Governor Stevenson’s efforts to obtain Soviet recognition of American authors’ rights to royalties on works published in the Soviet Union met with a non-committal response from Mikhailov.

Soviet Foreign Trade and Aid

Mikoyan stated that the Soviet Union would “have to expand” its foreign economic assistance and that joint UN economic development programs could and should be expanded.

Mikoyan claimed that recent large-scale Soviet exports of aluminum, particularly to Great Britain, were designed only to obtain foreign currency and that the Soviet Union would not go in for large aluminum exports in the future as its domestic requirements were growing.

Mikoyan said that in the long-range future, the Soviet Government hoped to make the ruble convertible.

Communist China

Governor Stevenson’s talks with Soviet leaders confirmed the impression he had from European leaders that “Communist China bulks very large in Soviet thought, concern and policy.”

Khrushchev emphasized that the pace of Communist Chinese development was “astonishing” and had exceeded even what the Chinese Communists themselves foresaw.

Mikoyan remarked that the USSR, as a matter of policy, bought what Communist China could supply, perhaps reducing its own output of a particular item by 1 to 3 percent in order to do so. He gave rice and [Page 185] silk as examples of this policy. He denied that there was any friction in Soviet-Chinese Communist trade relations, stating that it might be necessary to “talk things over” if the trade imbalance exceeded the 80 million dollar swing fund.

Soviet Domestic Situation

Governor Stevenson’s over-all impression of the Soviet Union was one of concentrated and harnessed energy and industry. Both Khrushchev and Mikoyan stressed that the industrial decentralization was working out successfully and that the local executives were proving highly capable and equal to their tasks. Both men explained the large number of economic regions (which is generally conceded to be uneconomic) are as determined by the existence of given administrative divisions. This is an interesting commentary on the limitations which entrenched bureaucracy places even on a powerful dictatorship.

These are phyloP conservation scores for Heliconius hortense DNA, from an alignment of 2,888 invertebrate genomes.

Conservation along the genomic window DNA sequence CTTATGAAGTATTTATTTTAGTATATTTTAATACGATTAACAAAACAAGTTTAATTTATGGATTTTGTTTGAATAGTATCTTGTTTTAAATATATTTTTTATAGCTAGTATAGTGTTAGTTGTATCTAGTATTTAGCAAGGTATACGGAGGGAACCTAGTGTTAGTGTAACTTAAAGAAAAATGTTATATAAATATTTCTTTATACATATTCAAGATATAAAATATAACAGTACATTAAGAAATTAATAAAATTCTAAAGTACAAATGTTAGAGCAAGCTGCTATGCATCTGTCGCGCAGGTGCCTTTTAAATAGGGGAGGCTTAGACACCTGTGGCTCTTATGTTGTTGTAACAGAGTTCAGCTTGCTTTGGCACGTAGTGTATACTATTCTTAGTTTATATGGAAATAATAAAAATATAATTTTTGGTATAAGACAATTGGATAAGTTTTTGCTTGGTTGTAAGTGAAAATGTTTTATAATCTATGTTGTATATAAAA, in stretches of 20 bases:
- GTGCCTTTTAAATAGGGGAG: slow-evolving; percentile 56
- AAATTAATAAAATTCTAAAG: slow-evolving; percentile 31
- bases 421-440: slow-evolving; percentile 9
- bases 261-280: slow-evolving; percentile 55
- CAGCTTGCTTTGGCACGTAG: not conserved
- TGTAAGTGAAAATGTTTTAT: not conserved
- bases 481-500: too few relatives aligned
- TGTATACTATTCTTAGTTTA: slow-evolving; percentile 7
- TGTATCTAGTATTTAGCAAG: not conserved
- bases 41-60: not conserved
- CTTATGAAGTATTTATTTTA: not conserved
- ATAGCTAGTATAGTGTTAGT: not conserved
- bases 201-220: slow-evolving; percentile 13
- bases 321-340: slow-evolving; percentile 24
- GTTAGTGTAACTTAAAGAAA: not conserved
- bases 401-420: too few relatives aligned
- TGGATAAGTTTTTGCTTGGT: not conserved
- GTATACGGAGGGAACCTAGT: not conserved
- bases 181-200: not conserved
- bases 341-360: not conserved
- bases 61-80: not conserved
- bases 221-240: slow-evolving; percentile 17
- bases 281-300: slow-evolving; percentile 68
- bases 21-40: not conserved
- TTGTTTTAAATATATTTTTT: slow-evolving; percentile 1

Mikoyan reaffirmed the Soviet intention to convert all industry to a 7-hour working day by 1960 although this conversion had cost the coal industry four billion rubles in the past twelve months and would cost the iron and steel industry three billion rubles this year.

Remarks Concerning the Secretary

Khrushchev made obvious oblique unfavorable references to the Secretary, terming him “A person who if brought together with a saint would make the saint a sinner.” He said that Communist leaders said they would regret the Secretary’s departure from the State Department because “we’ll hardly get a more helpful opponent than he.” Later Khrushchev said that “that Sputnik of the President is embittered and is artificially keeping up a state of tension.” He implied that the Secretary was motivated by personal feelings and failed to appreciate that politicians’ behavior must be determined by the needs of their own countries.

Mr. Stevenson’s Conclusions

Mr. Stevenson considered that there was little to encourage hope of an early settlement of major issues. He was impressed with Khrushchev’s “desire to avoid war… and his eagerness to talk.”6 He told Khrushchev that “we should proceed from the idea of equality of power on the two sides—Neither rollback by us nor expansion by the Soviet Union.” Mr. Stevenson was struck by Khrushchev’s acceptance of the idea of equality. He tentatively suggested, in one of his articles, that Khrushchev be invited to visit the United States.7

  1. Source: Department of State, Central Files, 611.61/9–1058. Confidential. Drafted by John A. Armitage. An attached memorandum from Kohler to Dulles, September 10, briefly summarized this report. Also attached was a memorandum from Elbrick to Dulles, September 8, that noted Stevenson’s consultation with Ambassador Thompson before his conversations with Soviet leaders.
  2. Camille Chamoun, President of Lebanon.
  3. President of the Republic of China.
  4. For text of Khrushchev’s June 2 letter to Eisenhower on expansion of U.S.-Soviet trade, see Department of State Bulletin, August 4, 1958, pp. 200–202.
  5. For text of Eisenhower’s July 14 letter to Khrushchev on expansion of U.S.-Soviet trade, see ibid., p. 200.
  6. Sinclair Weeks, Secretary of Commerce.
  7. Ellipsis in the source text.
  8. Stevenson made this suggestion in the second of his articles published in The New York Times, August 28, 1958.